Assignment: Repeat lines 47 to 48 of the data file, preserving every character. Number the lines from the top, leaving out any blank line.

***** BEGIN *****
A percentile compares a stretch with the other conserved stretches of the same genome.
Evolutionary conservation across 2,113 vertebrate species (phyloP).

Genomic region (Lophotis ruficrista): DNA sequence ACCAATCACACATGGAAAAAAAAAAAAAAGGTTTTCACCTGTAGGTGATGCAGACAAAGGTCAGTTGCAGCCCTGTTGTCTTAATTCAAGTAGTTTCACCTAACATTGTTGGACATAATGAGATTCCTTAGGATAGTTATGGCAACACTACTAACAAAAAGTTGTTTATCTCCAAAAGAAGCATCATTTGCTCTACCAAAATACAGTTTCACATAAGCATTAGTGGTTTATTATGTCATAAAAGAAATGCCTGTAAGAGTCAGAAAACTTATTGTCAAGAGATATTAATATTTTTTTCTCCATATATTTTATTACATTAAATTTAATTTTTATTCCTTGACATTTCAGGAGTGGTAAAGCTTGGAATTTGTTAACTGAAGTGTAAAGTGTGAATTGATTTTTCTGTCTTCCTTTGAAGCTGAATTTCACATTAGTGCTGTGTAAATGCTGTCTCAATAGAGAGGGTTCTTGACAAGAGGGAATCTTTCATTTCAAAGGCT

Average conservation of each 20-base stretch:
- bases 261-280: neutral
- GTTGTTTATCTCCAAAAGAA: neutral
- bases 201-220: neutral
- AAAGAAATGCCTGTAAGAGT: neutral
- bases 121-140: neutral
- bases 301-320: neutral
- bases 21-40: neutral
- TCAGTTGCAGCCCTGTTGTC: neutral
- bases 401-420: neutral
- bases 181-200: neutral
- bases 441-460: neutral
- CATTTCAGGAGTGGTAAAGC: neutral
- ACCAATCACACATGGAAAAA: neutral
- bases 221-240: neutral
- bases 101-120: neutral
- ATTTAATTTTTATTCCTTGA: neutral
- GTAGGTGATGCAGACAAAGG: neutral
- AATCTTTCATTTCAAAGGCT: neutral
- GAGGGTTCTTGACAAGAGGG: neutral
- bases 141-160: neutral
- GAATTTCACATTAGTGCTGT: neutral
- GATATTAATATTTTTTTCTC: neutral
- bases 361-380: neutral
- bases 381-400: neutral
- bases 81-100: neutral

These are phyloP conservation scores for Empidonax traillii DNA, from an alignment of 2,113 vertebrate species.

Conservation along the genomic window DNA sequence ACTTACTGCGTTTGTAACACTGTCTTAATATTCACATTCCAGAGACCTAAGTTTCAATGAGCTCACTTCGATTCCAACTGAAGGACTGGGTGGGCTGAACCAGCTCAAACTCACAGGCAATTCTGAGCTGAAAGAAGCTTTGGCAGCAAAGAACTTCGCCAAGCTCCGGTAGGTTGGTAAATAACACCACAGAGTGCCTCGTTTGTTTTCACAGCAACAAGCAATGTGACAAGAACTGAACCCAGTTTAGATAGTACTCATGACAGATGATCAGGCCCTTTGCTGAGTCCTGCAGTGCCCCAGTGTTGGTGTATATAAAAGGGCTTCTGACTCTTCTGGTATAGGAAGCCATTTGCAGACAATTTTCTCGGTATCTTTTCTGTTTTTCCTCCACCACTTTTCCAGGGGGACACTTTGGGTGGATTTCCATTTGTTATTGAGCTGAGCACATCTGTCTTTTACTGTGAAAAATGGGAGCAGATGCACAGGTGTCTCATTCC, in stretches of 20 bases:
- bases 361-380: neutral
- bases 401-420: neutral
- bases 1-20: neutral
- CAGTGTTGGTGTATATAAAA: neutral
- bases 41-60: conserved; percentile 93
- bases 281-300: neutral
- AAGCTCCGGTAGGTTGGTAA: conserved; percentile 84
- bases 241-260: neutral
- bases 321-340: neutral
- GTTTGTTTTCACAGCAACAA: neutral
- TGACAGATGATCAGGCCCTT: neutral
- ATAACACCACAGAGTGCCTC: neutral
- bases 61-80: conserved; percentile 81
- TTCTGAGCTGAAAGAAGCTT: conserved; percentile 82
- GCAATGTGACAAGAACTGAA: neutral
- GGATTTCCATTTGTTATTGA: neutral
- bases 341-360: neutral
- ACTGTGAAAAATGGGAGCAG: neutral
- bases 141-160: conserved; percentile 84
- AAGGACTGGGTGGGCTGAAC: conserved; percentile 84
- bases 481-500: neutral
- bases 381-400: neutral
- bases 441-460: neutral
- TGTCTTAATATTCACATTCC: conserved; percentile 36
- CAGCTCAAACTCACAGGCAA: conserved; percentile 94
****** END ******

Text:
- GGATTTCCATTTGTTATTGA: neutral
- bases 341-360: neutral